Quebec-based MHI RJ Aviation Group is to co-operate with experimental propulsion specialist ZeroAvia to explore potential use of hydrogen-electric power for regional jets.
MHIRJ focuses on aircraft maintenance for the CRJ fleet formerly manufactured by Bombardier, after Japan’s Mitsubishi Heavy Industries acquired the CRJ programme.
Under the agreement it will collaborate with ZeroAvia to develop hydrogen-electric propulsion for the regional jet sector.
“Regional aircraft are key to keeping smaller communities and regions connected and are also more able to exploit the new technologies on the horizon than larger aircraft,” says MHIRJ chief executive Hiro Yamamoto.
“Therefore this is a logical place for this development to begin.”
Yamamoto says MHIRJ is working with future propulsion specialists to ensure that the company is “at the forefront” of the technological advancements.
ZeroAvia has already test-flown a six-seat Piper light aircraft with a hydrogen fuel-cell engine and is converting a 19-seat Dornier 228 turboprop in order to install its zero-emission powertrain.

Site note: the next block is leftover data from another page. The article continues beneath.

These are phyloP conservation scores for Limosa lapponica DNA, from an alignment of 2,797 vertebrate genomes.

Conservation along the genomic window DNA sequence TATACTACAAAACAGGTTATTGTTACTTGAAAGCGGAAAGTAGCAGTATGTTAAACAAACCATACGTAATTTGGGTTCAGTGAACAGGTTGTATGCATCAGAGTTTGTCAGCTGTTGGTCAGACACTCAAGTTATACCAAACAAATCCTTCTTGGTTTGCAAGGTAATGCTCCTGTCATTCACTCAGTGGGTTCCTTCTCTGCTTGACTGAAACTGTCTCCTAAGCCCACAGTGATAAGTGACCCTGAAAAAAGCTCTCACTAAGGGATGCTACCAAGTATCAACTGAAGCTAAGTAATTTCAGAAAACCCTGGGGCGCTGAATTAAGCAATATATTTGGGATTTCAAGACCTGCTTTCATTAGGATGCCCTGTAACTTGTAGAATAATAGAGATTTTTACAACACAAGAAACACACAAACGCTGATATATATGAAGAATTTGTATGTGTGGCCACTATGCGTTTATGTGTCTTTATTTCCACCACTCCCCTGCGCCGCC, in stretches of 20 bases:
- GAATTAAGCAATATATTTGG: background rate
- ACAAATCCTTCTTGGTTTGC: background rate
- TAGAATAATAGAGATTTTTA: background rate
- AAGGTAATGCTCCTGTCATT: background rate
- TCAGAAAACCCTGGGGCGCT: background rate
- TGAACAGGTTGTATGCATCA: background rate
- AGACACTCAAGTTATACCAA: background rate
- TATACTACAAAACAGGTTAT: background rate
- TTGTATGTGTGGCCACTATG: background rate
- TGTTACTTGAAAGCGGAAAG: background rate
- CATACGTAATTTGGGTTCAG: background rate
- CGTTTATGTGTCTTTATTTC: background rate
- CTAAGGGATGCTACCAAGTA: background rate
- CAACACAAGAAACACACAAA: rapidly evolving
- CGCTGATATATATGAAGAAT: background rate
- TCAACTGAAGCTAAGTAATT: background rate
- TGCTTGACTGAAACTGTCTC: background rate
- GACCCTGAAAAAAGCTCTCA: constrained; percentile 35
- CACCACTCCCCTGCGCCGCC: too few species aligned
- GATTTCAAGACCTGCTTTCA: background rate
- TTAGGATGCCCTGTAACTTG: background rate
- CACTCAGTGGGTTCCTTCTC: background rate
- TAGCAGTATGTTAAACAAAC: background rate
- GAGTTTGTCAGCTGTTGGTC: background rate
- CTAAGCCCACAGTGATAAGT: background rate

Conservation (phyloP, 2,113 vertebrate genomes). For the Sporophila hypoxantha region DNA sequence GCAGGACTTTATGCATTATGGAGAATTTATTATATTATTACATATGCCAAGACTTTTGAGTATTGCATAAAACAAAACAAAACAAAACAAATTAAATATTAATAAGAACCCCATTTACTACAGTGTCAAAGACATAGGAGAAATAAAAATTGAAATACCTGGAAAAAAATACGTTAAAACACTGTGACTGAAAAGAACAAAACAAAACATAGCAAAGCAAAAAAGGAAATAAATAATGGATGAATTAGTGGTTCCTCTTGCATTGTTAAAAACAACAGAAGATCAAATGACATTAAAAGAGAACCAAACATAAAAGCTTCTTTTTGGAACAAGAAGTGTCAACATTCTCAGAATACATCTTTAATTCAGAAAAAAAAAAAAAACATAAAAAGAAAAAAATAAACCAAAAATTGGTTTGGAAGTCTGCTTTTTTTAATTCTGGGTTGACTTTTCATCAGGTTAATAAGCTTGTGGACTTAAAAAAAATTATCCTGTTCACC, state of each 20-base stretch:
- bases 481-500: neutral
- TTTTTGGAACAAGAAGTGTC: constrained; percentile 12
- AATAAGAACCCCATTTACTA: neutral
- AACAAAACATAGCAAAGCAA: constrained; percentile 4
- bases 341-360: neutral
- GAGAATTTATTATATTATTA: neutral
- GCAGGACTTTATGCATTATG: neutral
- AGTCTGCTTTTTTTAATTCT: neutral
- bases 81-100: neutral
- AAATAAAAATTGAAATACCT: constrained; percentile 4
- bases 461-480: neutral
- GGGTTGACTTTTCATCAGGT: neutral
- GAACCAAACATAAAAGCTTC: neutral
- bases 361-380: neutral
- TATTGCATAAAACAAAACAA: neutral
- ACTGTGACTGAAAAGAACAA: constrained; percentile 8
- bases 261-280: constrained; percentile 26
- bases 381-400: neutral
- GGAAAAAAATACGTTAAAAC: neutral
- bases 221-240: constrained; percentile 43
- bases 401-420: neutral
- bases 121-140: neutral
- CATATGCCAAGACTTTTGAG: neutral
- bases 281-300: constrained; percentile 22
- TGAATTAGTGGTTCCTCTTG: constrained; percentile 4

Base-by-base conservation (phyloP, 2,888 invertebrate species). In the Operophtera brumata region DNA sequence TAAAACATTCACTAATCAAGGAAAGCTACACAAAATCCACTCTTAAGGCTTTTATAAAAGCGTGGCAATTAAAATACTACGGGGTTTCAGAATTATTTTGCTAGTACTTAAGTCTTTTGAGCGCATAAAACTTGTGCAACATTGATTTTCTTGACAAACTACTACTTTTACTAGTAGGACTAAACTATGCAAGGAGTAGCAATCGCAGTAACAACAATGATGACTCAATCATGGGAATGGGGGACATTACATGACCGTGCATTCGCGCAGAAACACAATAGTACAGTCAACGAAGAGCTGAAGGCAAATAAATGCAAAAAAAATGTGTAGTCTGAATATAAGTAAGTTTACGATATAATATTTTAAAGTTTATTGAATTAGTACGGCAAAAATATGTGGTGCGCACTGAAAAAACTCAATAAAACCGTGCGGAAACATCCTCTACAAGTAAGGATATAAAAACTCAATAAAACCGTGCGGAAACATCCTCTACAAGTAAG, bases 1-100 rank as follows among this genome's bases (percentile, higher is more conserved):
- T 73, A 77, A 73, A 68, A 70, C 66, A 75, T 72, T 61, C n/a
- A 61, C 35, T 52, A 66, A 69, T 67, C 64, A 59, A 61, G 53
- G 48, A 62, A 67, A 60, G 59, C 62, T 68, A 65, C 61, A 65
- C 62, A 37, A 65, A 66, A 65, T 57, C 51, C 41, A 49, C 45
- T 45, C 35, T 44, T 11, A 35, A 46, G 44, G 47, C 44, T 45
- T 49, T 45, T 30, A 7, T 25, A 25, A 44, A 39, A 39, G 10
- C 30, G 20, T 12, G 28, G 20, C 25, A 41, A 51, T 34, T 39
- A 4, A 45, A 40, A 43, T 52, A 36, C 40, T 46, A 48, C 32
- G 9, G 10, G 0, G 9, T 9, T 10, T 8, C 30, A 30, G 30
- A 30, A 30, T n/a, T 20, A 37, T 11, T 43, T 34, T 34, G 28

It says the MHIRJ tie-up will provide design, engineering and certification services to ZeroAvia, supporting not only the development of new aircraft using the powertrain technology but also the “green retrofit” potential.
“This marks a crucial step in ZeroAvia’s progress and entry into a wider market,” it adds.
Its ambitious strategy includes possible regional jet applications from around 2028.
By this point the company hopes to have certified and secured market entry for the 19-seat powertrain and shifted its focus to 50- to 80-seat aircraft.
“We believe that, in the future, almost every aircraft in the world will be powered by hydrogen-electric engines, simply because it is the most viable and scalable method for eliminating carbon,” says ZeroAvia chief Val Miftakhov. He says the co-operation with MHIRJ is a “significant milestone” for the industry.